Do you have the body of a dead prostitute in your freezer?
A giant, extinct egg?
A witch-doctor’s dress?
If the answer to any of these questions is “Yes”, then the best thing would be to offload it for cash, so that local children will finally stop following you down the street shouting “Creepy shaman egg lady/man” and trying to set fire to your letter box. It is for these people that Four Rooms exists, as a chance to flog odd things – bought on eBay while incredibly drunk on sherry – to four top London dealers who are ensconced in separate rooms. Each dealer has the opportunity to bid on the things, until an offer is accepted. This is essentially the Antiques Roadshow combined with Dragons’ Den for people who are a bit broke.
So far, no one has tried to sell the body of a dead prostitute, but sinister (and almost definitely single) Edinburgh tour guide Robin comes close with a wallet made from the flayed skin of infamous mass-murderer William Burke. This is apparently not illegal because it’s historical. Unsurprisingly no one wants to pay Robin’s asking price of £50,000. Robin slinks off with his precious thing back to his bachelor pad in Edinburgh, where he no doubt also has loads of cool stuff he stole from graveyards.
This is in fact the best thing about the programme, when owners have an over-inflated view of what their curio is worth. The most memorable was last series when two guys brought in a wall with a Bansky on it. Yes, an entire wall. They had bought it for £10,000 in 2009 and dealer Jeff Salmon, whose “thing” is draping a fringed scarf across his shoulders, offered them £240,000. TWO HUNDRED AND FOURTY THOUSAND POUNDS! FOR A WALL! Naturally, the idiots say no and take away their giant crumbling wall that almost definitely costs them thousands of pounds a year to even store. There’s a one hundred percent chance that they still regret this extreme over-confidence when they can’t sleep in the dead of night and their wives have left them because they’re fed up of hearing about that bloody wall.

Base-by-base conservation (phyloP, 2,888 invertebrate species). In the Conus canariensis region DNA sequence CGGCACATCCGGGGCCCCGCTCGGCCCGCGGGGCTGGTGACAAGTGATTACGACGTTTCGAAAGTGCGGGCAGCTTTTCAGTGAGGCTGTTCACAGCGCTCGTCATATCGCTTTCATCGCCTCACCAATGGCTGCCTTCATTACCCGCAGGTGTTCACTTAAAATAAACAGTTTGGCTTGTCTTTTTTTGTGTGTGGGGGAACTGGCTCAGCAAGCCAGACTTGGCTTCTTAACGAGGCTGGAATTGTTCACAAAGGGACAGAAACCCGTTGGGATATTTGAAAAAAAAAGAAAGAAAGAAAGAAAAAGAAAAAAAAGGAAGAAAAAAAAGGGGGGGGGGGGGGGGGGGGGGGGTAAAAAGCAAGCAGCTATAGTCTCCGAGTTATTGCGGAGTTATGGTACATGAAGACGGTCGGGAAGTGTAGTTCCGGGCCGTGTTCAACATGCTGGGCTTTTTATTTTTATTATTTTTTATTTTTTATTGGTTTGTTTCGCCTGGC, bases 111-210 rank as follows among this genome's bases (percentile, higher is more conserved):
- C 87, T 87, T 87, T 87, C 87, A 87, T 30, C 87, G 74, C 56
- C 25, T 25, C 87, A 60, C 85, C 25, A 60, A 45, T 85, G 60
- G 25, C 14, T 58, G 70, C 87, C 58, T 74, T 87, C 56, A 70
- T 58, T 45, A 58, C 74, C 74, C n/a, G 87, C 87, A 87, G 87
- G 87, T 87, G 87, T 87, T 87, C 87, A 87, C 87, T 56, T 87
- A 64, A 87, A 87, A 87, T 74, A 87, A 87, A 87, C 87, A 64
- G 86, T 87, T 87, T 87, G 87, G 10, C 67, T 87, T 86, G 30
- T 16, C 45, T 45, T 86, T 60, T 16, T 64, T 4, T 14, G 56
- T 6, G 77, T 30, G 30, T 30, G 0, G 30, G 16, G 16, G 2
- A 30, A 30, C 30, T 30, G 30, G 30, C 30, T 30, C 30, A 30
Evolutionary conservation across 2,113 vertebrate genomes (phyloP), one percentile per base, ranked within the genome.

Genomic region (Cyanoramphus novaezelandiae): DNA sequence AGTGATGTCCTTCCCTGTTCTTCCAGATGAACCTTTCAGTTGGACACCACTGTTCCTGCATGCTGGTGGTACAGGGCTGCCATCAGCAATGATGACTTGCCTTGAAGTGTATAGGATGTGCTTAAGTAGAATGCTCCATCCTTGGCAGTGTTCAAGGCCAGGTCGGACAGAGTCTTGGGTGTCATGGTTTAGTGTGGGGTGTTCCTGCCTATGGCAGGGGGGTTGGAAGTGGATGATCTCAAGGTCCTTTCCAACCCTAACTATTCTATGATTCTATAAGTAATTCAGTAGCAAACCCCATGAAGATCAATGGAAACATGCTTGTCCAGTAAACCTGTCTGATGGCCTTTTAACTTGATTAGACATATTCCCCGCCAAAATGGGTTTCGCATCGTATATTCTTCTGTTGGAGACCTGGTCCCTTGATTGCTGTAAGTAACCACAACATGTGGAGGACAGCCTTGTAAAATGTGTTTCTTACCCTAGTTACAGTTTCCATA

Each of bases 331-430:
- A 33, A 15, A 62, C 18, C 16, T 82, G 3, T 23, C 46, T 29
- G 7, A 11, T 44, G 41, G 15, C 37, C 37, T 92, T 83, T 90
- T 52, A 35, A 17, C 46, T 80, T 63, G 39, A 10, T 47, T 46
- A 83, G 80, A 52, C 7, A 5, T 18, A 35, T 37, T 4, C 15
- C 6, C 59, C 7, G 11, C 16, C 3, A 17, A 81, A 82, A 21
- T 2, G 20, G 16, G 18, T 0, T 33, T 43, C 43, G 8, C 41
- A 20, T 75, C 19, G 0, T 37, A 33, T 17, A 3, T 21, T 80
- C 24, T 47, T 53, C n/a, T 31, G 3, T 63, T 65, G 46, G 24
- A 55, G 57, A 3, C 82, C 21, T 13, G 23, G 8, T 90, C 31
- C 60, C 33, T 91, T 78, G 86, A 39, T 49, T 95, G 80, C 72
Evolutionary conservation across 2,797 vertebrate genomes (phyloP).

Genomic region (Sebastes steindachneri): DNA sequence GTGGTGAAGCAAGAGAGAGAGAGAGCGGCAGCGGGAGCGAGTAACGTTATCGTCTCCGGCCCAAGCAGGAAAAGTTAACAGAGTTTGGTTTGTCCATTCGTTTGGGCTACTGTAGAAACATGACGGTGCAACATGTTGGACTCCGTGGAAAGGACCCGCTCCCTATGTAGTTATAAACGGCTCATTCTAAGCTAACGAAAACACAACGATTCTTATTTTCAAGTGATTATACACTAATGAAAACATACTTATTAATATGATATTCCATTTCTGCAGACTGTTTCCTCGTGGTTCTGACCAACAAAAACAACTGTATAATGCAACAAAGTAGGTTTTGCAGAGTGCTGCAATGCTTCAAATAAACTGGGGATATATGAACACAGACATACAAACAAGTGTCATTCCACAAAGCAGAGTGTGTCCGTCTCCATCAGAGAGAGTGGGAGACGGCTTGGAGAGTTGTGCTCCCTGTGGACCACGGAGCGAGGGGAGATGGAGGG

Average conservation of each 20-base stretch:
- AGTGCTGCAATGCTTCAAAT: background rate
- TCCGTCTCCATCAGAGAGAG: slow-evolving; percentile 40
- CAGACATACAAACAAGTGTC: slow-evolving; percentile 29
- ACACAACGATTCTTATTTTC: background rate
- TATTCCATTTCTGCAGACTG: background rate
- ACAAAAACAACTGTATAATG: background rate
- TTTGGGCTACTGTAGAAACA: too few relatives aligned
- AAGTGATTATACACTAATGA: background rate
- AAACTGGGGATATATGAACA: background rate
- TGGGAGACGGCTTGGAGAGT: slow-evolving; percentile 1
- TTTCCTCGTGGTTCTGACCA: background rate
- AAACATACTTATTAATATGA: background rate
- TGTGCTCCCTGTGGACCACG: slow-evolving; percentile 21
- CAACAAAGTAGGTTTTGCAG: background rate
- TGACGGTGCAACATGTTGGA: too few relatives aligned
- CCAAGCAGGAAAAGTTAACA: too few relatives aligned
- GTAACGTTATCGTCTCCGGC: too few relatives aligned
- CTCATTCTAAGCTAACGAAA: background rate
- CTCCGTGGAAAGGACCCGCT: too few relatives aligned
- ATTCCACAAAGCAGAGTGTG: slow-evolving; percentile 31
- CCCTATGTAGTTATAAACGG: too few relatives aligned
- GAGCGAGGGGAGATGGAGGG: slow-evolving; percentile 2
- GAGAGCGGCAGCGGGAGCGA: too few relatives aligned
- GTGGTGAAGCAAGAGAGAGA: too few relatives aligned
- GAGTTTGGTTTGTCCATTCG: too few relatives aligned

The majority of the sellers are terrible negotiators, either rushing in demanding thousands for horrible things that have been gathering dust in their attic since the death of their parents, or saying they’ll accept £500 for Van Gogh’s ear when the dealer would probably offer a thousand times that. The dealers know this, and sit back in their thrones like over-fed cats (with the exception of Celia Sawyer who looks like some sort of sexy aviator from the future) and wait for the cash cows to come wandering in. The only person who seemed remotely savvy was The Great Stromboli, a retired fire eater who was selling his giant Elephant Bird egg. I would expect nothing less from a retired showman, but he still failed to accept the best offer.
The format of the show requires sellers to visit each room in turn, and once they have left, the offer is off the table. Such is human nature that people often reject really good offers just because they want to see what is in the other rooms. Will it be a terrifying basilisk, or perhaps one of the Four Housemen of the Apocalypse? No of course not, it’s just flint-eyed dealer Andrew Lamberty poised to rip you off. You should have accepted Jeff Salmon you fool!
I watched most of the first series of Four Rooms, and it strikes me that the programme seems to heading the way of most Channel Four shows. What started as a mildly entertaining format featuring the odd weirdo is slowly progressing into a full on freak show (see also Come Dine with me). For example, next week we will see a man…sorry…. an artist attempting to sell a model of Auschwitz he claims he made from the gold fillings of holocaust victims. While I’m sure there is probably a market for that sort of thing somewhere, I doubt it is amongst the sort of people you would ever want to see with your actual eyes. I can only hope that a member of the production team checked the artist’s freezer for dead prostitutes before he was allowed on the programme.